While over the years I have become much more sympathetic to many aspects of Frankfurter’s conservative jurisprudence, that particular aversion has remained. True, Ray was neither innocent nor sympathetic. Those who have committed sufficiently heinous crimes to land on death row rarely are.

But there was no reason for the conservative bloc on the Court to rush to prevent him from even gaining a hearing on his religious claims. And even though they established no precedent on the interpretation of the Constitution’s religion clauses in denying Ray a hearing, they appear not to have considered wisely the implications of their decision.

 

Any Sane Ones Left?

One of the most seductive political dreams, especially to those who view themselves as intelligent, is a world run by the smart people. That vision underlies all central-planning nostrums and explains the continuing siren call of socialism.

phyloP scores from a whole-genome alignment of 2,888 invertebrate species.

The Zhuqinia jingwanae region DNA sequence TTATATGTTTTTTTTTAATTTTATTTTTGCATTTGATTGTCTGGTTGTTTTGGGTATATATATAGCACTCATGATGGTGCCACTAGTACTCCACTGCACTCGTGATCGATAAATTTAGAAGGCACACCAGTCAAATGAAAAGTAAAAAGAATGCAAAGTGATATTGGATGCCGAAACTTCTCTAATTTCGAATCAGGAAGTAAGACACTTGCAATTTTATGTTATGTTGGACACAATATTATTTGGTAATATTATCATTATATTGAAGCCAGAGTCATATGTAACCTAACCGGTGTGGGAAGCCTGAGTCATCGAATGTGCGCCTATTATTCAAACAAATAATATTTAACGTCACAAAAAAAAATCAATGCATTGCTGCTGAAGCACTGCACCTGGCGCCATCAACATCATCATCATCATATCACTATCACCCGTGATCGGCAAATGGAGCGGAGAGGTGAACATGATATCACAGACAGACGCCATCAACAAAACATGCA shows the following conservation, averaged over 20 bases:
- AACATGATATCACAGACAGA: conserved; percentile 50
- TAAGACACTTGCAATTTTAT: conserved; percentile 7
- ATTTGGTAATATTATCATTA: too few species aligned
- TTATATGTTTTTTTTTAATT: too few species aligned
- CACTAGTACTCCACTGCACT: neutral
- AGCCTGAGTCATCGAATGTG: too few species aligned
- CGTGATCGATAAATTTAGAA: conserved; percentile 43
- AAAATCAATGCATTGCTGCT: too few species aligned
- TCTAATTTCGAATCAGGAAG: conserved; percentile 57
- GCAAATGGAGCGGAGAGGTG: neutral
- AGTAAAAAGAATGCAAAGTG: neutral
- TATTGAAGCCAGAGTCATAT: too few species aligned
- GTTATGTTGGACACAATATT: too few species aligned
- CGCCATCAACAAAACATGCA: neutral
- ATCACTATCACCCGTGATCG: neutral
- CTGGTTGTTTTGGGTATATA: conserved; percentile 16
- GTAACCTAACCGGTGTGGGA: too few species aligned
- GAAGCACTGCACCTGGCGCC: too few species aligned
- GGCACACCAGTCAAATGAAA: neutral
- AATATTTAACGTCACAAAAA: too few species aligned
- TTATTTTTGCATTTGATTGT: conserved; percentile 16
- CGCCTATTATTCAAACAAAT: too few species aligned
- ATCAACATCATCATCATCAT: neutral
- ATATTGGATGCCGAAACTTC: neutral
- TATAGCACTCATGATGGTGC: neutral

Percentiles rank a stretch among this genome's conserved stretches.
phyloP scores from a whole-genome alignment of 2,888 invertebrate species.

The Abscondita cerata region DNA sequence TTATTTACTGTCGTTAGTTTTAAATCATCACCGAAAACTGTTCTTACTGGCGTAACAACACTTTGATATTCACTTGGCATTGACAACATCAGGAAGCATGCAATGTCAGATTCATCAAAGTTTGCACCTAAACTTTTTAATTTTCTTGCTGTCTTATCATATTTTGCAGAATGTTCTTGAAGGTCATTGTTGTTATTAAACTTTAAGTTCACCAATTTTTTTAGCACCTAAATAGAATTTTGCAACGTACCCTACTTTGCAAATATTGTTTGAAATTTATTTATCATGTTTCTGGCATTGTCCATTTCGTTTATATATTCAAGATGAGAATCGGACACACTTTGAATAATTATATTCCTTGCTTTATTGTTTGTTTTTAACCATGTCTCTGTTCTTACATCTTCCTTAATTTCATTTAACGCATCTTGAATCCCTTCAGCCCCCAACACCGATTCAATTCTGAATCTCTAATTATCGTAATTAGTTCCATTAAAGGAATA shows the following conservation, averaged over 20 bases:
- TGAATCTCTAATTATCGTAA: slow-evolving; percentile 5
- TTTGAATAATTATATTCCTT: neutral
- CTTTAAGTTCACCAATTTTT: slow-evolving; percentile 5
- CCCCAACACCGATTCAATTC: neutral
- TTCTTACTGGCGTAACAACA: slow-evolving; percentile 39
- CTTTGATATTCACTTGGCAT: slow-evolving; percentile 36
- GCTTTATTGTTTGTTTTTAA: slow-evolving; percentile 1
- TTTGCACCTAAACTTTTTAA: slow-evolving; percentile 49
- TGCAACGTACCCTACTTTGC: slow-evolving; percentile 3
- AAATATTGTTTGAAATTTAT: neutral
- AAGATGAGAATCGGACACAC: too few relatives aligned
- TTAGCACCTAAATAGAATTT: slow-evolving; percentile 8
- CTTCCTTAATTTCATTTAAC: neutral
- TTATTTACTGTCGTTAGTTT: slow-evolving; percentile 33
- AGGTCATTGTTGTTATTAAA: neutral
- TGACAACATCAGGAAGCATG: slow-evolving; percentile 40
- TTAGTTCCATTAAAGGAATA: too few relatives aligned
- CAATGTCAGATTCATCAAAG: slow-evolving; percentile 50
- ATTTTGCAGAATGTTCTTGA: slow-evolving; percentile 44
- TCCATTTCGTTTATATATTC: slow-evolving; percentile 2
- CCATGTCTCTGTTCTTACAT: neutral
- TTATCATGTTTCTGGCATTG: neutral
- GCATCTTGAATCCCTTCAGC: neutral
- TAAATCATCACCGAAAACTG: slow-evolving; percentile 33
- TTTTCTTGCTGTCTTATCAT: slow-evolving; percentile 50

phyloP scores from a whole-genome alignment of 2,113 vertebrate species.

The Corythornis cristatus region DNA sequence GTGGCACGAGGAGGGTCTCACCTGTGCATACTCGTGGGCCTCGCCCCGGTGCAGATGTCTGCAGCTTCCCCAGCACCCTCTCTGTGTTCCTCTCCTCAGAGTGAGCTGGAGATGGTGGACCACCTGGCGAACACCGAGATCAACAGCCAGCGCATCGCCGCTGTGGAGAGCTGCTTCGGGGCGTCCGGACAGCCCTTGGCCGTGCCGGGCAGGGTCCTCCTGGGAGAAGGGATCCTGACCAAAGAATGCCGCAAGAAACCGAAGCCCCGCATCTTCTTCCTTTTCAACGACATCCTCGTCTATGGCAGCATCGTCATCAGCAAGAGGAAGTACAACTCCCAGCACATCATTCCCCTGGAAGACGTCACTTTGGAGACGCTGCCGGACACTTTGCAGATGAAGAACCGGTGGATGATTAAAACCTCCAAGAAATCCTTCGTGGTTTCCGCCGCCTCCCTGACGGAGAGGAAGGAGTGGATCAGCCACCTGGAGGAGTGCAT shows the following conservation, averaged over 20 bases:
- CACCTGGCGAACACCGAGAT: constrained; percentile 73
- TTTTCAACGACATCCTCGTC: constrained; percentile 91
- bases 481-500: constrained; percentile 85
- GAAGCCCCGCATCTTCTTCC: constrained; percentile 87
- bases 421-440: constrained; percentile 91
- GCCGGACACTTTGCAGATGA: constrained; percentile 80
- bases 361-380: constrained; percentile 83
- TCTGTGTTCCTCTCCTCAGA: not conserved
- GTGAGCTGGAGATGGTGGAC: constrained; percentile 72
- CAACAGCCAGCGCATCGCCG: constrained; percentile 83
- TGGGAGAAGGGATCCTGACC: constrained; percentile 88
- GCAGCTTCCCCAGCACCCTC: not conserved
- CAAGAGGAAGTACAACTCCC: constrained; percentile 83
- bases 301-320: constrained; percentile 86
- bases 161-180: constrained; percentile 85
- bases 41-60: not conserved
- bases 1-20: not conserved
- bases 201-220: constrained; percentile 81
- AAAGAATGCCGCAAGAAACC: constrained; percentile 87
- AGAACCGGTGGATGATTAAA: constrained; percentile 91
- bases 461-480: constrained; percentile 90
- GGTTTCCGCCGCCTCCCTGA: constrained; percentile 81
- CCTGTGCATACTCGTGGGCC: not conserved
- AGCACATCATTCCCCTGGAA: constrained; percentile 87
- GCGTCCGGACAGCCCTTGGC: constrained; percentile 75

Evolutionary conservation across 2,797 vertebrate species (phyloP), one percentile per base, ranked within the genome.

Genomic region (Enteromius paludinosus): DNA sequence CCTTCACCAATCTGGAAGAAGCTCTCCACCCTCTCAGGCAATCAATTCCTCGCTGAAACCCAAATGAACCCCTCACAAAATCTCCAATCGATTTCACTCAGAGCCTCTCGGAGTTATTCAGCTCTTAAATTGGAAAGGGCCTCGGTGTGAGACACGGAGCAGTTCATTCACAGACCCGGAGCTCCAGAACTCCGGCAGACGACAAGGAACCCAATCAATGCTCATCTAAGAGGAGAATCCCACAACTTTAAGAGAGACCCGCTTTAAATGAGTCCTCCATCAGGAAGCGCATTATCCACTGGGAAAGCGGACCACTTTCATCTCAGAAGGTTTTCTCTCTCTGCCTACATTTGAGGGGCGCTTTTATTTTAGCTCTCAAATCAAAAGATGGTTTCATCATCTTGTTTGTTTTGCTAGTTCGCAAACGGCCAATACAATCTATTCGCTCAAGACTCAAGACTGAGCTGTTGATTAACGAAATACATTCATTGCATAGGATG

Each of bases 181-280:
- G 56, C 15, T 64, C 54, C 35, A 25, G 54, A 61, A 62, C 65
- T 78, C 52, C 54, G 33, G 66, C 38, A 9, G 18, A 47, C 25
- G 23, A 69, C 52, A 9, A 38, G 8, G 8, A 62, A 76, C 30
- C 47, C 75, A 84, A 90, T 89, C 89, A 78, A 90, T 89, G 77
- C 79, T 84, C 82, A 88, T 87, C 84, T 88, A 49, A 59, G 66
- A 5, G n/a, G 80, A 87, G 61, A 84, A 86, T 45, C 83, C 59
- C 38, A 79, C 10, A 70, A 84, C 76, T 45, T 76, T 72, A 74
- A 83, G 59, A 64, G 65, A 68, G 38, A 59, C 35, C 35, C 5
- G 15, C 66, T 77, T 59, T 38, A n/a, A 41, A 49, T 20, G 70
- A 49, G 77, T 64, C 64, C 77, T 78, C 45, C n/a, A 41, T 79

Yet far from being more rational, efficient, and humane, as its proponents imagine, rule of the “wise” is its own form of irrationalism, as it flies in the face of all historical experience. The citizens of Venezuela, once the richest country in South America, now battle one another over rat carcasses to eat. Just the latest example of the consistent failure of central planning.

Two recent articles describe the sense of entitlement and contempt for democracy of elites on both sides of the Atlantic — indeed among the entire Davos set — in virtually identical terms. Brexit has triggered a political crisis in Britain, writes Dr. George Friedman of Geopolitical Futures, by revealing deep fissures between the elites and everyone else.